Even van die top skeidsregters soos Peyper en Joubert het nie rarig ‘n idee wat voor aangaan nie.

    Die idiaale ding sal wees dat die IRB ‘n kursus reel vir die wereld se 100 top ref’s waar van die top skrum kenners, (Balie Swart, Pieter de Villiers ens) vir die ref’s wys wat gaan aan.

    As die vaskop “so iets doen”, dan MOET die loskop “so maak” of “dit” gebeur ens.

    Ek weet dit sal nooit gebeur nie, maar dit is ‘n moontlike oplossing.

    Dit gese, ek se die selfde oor die Noordlike / Suidlike skeidsegter’s interpretasie al vir die afgeloope 10 jaar.

  • 7

    OK, Off to the Pro Shop for a few things while the sale is still on. Will hit Golfers’ Club tomorrow.

    Hope the weather improves a bit before Sunday’s 11h15 tee off.

  • 8

    I wonder what the good doctor will make of this little girl who doesn’t shy away from contact?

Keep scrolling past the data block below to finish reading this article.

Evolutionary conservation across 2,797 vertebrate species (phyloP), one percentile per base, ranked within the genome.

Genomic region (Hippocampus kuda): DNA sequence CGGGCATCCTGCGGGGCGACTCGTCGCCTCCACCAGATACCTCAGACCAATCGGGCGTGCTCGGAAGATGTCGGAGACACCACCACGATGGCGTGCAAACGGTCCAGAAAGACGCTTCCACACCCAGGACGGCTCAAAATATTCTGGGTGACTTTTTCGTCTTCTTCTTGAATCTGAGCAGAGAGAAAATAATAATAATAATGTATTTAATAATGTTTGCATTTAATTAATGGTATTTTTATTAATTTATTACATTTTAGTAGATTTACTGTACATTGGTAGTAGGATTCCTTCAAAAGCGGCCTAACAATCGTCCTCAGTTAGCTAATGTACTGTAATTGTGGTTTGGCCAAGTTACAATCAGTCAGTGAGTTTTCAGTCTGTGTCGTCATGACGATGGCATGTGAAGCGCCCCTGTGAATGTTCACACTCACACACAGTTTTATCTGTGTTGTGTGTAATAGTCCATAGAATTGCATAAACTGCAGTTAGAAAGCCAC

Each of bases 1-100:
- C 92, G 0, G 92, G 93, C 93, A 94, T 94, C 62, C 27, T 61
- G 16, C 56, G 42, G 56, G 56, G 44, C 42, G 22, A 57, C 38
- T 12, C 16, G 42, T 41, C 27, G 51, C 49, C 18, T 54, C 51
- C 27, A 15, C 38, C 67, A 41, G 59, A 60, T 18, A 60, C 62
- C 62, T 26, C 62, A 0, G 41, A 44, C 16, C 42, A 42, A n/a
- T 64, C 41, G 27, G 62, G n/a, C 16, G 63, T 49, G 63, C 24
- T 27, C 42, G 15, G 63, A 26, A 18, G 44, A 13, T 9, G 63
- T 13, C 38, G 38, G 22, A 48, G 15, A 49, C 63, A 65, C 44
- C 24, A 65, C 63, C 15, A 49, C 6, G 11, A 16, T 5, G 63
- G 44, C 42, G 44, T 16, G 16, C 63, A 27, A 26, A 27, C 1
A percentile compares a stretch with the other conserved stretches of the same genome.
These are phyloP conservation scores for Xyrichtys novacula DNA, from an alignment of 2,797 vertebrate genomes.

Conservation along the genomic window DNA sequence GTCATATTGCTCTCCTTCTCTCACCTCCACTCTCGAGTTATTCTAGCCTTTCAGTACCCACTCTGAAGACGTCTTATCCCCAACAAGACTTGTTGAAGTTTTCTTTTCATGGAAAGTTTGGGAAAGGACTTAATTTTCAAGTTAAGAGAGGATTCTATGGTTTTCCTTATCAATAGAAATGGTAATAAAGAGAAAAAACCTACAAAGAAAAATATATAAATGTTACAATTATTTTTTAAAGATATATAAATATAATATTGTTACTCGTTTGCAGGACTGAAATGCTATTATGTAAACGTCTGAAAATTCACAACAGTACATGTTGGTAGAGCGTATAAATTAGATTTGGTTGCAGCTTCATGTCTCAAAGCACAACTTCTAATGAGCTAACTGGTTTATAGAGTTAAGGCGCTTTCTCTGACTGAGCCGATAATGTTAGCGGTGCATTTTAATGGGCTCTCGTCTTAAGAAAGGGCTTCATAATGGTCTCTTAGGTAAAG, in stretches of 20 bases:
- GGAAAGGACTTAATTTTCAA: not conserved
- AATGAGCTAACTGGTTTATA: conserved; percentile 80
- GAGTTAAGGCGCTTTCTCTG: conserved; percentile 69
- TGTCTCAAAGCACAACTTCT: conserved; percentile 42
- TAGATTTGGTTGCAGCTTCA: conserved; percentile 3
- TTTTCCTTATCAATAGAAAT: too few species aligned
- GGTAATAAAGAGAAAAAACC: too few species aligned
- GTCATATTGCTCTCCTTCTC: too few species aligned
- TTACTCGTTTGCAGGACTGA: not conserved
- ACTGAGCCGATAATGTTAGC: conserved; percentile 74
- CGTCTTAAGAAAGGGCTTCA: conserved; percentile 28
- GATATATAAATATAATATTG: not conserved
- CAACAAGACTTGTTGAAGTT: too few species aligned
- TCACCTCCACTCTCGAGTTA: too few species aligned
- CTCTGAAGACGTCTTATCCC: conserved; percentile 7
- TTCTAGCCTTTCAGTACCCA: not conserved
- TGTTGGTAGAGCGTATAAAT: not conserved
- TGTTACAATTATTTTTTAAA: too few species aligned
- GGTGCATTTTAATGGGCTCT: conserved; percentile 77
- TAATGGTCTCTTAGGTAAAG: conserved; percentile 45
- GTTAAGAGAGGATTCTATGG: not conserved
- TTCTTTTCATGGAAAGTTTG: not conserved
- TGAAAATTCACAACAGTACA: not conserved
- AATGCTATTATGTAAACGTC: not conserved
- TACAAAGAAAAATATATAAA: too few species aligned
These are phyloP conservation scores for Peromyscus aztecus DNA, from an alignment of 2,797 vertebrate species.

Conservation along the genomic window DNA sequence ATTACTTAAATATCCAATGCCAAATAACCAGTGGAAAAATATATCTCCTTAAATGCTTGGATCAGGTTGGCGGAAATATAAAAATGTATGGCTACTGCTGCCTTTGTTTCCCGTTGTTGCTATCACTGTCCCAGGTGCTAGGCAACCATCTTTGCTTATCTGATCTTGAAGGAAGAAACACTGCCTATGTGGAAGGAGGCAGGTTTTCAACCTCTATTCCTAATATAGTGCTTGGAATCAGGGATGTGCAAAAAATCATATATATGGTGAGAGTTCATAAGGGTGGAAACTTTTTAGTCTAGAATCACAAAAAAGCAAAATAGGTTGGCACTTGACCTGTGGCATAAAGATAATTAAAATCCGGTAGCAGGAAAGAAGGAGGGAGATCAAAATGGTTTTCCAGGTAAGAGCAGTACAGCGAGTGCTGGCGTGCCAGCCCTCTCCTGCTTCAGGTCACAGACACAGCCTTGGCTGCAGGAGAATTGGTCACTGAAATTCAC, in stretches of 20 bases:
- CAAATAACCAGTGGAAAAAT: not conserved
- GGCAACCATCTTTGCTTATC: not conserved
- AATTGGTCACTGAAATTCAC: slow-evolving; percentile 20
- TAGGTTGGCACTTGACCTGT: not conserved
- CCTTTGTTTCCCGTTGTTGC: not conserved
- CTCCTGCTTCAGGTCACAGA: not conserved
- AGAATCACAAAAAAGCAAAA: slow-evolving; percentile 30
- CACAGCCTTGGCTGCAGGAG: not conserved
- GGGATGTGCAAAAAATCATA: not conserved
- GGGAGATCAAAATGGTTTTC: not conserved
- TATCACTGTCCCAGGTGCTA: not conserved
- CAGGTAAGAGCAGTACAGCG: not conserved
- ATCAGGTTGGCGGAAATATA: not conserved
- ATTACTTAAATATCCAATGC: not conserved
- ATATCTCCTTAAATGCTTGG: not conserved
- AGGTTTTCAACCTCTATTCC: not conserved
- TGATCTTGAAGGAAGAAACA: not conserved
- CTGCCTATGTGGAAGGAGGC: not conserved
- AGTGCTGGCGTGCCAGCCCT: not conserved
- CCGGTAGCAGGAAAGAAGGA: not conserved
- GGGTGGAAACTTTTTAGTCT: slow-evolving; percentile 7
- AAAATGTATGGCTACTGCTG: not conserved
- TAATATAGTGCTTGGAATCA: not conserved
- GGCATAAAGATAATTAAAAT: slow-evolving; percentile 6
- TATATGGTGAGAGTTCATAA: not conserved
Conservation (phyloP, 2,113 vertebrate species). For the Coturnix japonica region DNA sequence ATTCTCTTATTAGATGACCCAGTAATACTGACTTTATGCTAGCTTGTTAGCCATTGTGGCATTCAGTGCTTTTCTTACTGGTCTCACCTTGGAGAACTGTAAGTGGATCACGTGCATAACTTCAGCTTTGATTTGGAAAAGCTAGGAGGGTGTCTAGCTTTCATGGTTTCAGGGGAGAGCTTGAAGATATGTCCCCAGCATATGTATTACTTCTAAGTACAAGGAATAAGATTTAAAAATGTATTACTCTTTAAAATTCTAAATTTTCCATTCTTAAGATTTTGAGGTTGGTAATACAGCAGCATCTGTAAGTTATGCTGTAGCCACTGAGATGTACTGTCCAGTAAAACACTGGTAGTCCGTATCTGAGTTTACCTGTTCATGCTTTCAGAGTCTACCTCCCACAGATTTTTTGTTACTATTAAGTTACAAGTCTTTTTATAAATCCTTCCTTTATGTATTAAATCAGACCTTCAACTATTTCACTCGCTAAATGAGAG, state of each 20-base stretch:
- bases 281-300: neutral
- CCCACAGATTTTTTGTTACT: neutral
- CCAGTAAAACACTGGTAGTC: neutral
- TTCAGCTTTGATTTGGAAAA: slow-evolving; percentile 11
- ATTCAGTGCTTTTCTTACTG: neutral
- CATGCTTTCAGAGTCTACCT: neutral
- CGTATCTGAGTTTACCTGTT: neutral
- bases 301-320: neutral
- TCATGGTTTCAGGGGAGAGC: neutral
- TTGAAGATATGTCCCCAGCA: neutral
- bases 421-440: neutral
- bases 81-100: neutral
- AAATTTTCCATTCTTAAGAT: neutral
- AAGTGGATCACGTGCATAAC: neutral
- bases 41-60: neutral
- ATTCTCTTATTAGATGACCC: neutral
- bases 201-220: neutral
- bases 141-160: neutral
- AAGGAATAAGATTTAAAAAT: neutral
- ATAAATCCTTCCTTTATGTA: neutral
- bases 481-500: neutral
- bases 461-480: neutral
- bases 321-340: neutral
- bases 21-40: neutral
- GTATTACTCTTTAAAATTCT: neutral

• 9

    @ Scrumdown:
    I know for a fact that Balie meets with the SA referees on a regular basis to discuss and demonstrate the scrum laws. In many cases the refs are however using guesswork to make decisions.

    The problems with scrums in primary school IMO is the fact that there are fewer and fewer male teachers that are able to coach the youngsters……….let alone coaching scrums !

  • 10

    You guys have said it all. Firstly, anyone who coaches at school or any level for that matter, must do a coaching course. They must learn how to scrum, and how to teach the kids to bind, not only on the opposition props, but on your hooker etc. As Scrumdown says, the coaching needs to be upgraded drastically at all levels, including provincial and national level.

  • 11

    @ charlesm:
    Some of those boys would love to get into a scrum with some of their teachers. :lol:

  • 12

    We sit with a bunch of soft-cock parents who fret for their children, whilst the children want to play ruggas, tackle, scrum… and do the real thing!

    Leave rugby as is!!